As for the story, Murders in the Rue Morgue has no fear about going all over the place. The backstory that set up the present-day murders is replete with some eerie sexual tension (Charron falling in love with a girl he met when she was but a child is but one of the bizarre details that drive the plot), and director Hessler regularly gets the ball rolling again whenever it seems as though proceedings are about to wind down, which actually falls in line nicely with the overarching theme about it being impossible to rid one’s self of the past. Just when it appears as though order has been restored, evil keeps rearing its ugly head.


Dunwich_HorrorThe Dunwich Horror

Written by Curtis Hanson and Henry Rosenbaum

Directed by Daniel Haller

U.S.A., 1970

A slightly more faithful adaptation of a classic horror novel than is Murders in the Rue Morgue, The Dunwich Horror follows the adventures of two disparate sides of the moral compass. One the hand is Dr. Henry Armitrage (Ed Begley), professor at a local university currently doing lectures on the Necronomicon, a book about ancient evils, the title of which will certainly have the ears of Evil Dead fans perk up. On the other is Wilbur Whateley (Dean Stockell), a visitor to the university with an interest in the same book, but refrains from making his intentions perfectly clear. Dr. Armitrage refuses to lend the book, fearful of its grave potential. In the process of his brief séjour, Wilbur seduces one of Armitrage’s students, Nancy Wagner (Sandra Dee), getting her to drive him back to his nearby, ancient home and stay with him for the weekend. Little does Nancy know that Wilbur is the great-grandson of a man who tried to open a portal between Earth and a world of monsters. His grandfather (Sam Jaffe) also tried but failed. Now Wilbur will try to do the same with Nancy, whose virginal qualities he needs to call upon a great evil during a cultish ceremony.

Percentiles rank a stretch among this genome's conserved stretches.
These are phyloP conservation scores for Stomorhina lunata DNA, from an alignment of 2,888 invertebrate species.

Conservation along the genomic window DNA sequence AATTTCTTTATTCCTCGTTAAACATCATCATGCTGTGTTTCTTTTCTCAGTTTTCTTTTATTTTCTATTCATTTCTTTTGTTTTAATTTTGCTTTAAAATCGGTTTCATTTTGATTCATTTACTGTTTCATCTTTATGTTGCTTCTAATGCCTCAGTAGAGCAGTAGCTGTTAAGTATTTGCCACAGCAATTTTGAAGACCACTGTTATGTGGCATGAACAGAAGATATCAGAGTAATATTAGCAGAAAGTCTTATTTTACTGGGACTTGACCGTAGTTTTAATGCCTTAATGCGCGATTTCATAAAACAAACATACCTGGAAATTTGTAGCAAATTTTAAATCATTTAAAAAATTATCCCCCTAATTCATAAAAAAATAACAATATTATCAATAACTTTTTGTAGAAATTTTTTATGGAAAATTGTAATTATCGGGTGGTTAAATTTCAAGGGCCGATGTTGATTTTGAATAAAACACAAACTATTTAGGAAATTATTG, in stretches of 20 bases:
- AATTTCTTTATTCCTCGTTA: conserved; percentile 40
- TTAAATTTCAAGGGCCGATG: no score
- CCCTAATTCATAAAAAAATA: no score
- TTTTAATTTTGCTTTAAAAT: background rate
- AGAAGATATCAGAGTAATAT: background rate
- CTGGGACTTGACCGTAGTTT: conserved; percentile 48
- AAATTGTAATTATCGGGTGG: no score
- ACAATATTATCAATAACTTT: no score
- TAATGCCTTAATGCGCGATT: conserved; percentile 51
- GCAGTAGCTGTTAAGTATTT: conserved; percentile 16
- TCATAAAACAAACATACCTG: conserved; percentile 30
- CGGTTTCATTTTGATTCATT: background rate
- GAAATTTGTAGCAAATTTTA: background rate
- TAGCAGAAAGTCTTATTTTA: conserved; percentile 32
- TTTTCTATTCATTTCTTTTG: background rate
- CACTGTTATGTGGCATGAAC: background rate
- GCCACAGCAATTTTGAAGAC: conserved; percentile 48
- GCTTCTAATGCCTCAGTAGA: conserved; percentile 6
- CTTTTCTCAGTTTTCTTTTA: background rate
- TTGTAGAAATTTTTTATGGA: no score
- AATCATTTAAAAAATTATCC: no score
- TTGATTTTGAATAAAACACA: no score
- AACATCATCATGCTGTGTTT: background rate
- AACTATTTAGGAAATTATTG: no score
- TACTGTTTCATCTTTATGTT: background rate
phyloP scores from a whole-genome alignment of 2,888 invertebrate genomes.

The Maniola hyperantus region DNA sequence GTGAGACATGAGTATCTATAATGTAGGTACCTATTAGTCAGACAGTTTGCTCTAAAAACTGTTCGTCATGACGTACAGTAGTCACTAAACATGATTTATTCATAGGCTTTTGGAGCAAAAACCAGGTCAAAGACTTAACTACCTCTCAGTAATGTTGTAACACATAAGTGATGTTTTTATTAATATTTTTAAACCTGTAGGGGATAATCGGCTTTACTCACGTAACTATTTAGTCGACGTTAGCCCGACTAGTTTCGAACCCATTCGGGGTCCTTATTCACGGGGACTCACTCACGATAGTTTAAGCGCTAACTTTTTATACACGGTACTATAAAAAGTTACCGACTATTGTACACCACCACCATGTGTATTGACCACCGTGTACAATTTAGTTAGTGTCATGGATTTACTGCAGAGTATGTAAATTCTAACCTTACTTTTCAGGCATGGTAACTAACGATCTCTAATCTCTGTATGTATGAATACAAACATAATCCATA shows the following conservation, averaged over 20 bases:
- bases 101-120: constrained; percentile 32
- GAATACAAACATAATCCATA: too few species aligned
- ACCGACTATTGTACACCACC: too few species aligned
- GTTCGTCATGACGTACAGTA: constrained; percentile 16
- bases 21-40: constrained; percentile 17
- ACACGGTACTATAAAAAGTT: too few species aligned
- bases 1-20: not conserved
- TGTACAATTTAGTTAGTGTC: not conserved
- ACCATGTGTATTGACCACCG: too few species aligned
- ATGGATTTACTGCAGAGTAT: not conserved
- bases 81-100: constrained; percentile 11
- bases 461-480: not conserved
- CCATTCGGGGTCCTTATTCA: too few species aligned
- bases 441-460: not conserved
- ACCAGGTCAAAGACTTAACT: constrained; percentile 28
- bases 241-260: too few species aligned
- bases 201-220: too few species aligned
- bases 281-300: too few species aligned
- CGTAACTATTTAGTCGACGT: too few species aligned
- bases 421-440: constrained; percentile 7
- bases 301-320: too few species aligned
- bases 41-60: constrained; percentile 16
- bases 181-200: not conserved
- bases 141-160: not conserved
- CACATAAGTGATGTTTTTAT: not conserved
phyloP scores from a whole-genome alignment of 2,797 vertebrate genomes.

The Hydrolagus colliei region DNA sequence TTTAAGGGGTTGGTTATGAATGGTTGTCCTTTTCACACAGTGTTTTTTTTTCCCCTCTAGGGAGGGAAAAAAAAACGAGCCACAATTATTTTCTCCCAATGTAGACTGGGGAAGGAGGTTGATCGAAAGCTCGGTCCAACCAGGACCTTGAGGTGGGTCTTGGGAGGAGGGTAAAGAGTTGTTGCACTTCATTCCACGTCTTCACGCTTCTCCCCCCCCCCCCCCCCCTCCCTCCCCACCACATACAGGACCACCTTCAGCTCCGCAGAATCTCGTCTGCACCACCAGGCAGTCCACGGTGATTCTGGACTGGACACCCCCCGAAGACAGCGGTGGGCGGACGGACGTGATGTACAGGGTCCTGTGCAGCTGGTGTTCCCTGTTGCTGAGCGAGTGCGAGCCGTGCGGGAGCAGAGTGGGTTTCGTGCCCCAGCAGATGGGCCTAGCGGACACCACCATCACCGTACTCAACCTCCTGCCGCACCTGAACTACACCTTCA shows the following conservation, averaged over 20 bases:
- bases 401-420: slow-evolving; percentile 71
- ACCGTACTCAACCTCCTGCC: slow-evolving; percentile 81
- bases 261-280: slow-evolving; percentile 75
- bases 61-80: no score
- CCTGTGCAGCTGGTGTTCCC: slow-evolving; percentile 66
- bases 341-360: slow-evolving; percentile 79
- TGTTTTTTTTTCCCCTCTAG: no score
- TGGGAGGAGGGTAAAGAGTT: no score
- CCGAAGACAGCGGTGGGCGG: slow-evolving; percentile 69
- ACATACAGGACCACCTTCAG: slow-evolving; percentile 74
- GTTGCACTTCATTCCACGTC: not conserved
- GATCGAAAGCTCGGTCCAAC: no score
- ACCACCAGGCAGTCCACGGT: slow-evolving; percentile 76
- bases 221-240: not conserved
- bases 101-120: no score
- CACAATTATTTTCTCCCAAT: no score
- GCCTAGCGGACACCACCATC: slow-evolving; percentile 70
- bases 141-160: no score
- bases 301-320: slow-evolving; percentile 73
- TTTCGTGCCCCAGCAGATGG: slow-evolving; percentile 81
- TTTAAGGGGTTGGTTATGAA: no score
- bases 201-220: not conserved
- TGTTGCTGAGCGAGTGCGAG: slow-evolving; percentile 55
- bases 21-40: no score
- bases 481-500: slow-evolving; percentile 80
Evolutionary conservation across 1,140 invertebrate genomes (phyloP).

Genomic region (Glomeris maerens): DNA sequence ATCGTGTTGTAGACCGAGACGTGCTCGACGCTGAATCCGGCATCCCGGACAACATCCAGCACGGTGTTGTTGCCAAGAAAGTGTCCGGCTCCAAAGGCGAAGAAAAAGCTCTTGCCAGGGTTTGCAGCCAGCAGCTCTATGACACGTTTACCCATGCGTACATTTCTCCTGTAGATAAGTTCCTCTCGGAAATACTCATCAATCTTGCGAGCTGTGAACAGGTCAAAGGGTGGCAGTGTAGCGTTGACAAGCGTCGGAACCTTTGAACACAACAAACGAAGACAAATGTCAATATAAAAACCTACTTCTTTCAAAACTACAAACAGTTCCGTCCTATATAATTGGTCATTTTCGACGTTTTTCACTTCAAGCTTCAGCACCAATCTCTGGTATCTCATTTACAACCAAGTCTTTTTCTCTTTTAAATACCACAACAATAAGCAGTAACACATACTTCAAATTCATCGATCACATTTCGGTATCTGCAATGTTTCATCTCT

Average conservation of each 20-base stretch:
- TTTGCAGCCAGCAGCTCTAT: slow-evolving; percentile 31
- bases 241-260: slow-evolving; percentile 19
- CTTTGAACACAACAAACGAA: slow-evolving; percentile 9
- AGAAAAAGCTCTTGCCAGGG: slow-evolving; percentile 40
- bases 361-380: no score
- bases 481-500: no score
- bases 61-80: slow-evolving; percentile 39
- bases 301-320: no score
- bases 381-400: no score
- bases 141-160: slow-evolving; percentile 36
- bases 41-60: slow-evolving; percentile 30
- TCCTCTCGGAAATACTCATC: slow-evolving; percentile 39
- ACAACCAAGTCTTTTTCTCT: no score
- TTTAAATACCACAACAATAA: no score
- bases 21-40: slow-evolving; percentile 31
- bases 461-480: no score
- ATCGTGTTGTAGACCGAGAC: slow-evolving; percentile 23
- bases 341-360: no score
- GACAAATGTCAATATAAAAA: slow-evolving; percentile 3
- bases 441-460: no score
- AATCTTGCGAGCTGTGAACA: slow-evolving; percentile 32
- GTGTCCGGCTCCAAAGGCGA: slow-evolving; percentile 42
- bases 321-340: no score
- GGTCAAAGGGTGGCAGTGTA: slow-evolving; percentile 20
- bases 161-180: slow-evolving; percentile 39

The Dunwich Horror operates on its own deliberate pace. It is much less the sort of film that seeks to shock an audience with a series of jump scares despite the presence of one or two, but rather one that aims to unsettle. For that reason, viewers hoping for a crazy misadventure in which Lovecraftian creatures run amuck, spreading terror everywhere, might want to keep their expectations in check. What director Haller and his cast have in store is a slow burn thriller that is more a race against time than it is a monster flick, although, rest assured, there is a beast that makes an appearance in the latter stages.